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Baltimore Police and Fire pensions to skyrocket because increases are tied to the stockmarket

I look at it this way, if they ever bring back "The Wire," this could make for some interesting plot lines:

An unusual pension benefit for police and firefighters could cost Baltimore $164.9 million next year, nearly double what the city is now paying and a figure that the city's finance director says taxpayers cannot afford.

[...]If the pension system is not altered before the bill comes due, needed cash could come from raising the city property tax rate 11 percent, or "significant reductions across all agencies, including public safety," Gallagher said. Mayor Sheila Dixon, who has long sought reductions in the city's tax rate of $2.27 per $100 in assessed value, has said both options are unacceptable.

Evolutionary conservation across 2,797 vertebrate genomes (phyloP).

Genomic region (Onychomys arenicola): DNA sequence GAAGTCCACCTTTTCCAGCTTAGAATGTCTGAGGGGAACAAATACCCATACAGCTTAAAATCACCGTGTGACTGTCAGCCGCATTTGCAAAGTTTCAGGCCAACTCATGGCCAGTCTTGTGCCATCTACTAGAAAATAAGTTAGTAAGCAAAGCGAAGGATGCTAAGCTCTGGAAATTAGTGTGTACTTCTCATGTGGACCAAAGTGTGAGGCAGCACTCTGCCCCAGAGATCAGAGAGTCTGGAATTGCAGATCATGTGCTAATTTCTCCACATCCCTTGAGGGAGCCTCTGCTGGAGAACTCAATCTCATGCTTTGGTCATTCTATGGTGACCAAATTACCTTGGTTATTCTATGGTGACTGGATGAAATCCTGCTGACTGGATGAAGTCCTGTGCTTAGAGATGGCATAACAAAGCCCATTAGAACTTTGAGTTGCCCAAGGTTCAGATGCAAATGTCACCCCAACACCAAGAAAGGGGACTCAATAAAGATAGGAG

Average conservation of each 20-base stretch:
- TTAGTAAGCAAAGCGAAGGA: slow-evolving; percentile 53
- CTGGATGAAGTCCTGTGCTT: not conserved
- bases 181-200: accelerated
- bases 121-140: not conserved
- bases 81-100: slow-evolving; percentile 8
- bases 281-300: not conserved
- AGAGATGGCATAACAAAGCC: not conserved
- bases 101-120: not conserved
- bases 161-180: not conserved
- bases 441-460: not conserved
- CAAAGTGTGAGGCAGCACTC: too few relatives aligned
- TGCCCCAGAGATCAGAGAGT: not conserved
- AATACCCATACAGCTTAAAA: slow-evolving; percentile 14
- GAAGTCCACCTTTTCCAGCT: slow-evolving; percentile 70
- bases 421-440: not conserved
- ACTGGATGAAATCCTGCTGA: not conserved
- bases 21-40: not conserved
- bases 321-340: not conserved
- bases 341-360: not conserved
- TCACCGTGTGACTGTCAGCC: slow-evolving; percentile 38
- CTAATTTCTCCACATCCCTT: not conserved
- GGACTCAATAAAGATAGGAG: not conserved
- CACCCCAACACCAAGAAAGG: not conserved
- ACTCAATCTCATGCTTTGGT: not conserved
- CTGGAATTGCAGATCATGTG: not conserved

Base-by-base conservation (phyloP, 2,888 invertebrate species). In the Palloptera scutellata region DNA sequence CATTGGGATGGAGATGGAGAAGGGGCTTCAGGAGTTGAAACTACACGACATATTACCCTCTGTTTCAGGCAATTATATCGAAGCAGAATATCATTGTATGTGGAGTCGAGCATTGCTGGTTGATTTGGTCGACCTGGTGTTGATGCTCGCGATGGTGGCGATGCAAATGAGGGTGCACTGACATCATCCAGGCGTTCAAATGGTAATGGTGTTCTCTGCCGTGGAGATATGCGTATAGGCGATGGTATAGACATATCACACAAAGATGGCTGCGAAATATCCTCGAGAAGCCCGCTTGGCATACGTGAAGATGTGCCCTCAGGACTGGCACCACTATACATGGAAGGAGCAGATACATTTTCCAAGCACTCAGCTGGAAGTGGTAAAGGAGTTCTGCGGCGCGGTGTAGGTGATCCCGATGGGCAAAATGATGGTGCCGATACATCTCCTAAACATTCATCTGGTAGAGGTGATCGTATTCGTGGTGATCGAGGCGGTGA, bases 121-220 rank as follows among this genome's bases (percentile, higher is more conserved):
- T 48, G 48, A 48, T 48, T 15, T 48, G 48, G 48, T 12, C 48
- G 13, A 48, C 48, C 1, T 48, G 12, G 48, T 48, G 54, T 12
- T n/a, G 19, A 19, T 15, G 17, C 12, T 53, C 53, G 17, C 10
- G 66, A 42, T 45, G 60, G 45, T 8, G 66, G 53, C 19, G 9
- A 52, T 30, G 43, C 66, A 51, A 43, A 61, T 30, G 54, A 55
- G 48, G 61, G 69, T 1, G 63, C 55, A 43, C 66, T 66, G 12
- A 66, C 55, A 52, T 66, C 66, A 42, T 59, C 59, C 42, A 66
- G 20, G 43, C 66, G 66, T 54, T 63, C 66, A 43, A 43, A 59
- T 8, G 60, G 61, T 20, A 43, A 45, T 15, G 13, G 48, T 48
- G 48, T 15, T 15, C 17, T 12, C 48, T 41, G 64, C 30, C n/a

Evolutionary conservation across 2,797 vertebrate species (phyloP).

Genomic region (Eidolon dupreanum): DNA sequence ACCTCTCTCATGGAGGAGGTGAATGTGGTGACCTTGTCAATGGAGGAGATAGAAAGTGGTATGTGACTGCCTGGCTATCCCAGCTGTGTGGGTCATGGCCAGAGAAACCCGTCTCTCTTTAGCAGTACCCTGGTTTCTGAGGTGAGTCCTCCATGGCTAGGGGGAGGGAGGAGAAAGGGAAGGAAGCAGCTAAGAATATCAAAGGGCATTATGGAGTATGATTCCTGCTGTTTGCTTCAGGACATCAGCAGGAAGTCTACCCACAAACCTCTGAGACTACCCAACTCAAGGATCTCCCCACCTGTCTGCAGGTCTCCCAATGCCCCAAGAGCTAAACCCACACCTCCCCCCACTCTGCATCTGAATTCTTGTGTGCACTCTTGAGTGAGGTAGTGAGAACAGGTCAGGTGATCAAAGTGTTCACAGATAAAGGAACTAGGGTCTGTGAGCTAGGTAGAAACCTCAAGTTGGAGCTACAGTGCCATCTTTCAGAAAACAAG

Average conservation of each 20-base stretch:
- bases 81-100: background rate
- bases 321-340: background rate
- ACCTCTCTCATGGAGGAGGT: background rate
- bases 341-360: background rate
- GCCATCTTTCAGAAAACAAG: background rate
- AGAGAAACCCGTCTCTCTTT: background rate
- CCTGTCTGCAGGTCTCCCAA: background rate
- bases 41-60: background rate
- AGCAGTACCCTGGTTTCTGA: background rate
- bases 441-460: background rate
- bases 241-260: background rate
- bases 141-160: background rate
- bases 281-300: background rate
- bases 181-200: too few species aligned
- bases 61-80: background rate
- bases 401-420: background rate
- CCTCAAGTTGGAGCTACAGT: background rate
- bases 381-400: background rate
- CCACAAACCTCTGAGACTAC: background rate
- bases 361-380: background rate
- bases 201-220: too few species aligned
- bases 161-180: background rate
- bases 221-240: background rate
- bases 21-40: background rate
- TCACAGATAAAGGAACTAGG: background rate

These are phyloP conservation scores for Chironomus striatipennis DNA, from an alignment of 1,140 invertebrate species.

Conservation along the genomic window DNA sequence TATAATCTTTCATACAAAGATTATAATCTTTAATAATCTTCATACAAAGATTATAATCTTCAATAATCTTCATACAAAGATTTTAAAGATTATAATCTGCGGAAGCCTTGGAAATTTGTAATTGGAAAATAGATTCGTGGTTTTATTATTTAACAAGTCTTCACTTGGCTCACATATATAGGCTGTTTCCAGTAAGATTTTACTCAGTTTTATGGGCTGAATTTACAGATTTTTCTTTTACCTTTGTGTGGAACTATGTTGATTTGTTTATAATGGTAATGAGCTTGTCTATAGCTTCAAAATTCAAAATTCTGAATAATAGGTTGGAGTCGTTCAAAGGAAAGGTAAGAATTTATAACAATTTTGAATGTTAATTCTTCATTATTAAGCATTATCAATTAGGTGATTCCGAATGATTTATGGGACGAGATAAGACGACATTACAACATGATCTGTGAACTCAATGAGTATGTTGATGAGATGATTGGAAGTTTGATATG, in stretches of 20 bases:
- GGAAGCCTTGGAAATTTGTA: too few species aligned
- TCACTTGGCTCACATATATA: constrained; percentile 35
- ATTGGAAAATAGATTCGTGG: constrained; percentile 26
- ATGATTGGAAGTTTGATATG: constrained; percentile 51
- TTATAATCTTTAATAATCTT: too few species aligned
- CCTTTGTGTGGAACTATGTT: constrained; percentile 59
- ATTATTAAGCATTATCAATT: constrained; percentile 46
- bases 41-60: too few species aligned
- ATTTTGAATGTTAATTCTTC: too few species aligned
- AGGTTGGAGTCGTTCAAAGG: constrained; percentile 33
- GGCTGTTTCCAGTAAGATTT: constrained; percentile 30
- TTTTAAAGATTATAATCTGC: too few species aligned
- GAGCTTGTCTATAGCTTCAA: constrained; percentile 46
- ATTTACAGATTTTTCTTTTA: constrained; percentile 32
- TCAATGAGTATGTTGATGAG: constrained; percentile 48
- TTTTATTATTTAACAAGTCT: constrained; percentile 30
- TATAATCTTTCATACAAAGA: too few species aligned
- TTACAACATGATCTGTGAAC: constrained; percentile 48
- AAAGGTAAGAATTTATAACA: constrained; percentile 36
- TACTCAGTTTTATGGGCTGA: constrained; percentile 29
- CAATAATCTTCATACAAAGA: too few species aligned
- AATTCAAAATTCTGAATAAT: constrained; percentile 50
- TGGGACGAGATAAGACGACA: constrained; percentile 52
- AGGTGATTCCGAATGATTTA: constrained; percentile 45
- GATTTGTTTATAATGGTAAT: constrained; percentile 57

The extra cash is needed largely to shore up a part of the pension program called a variable annuity. The benefit is similar to a cost-of-living increase, but is tied to positive stock market returns. When the market goes up, some of the extra money is given to retirees in the form of a permanent pay increase, an uncommon benefit that has made Baltimore's costs grow. In most pension plans, extra money is plowed back into the asset funds to make up for the bad investment years.

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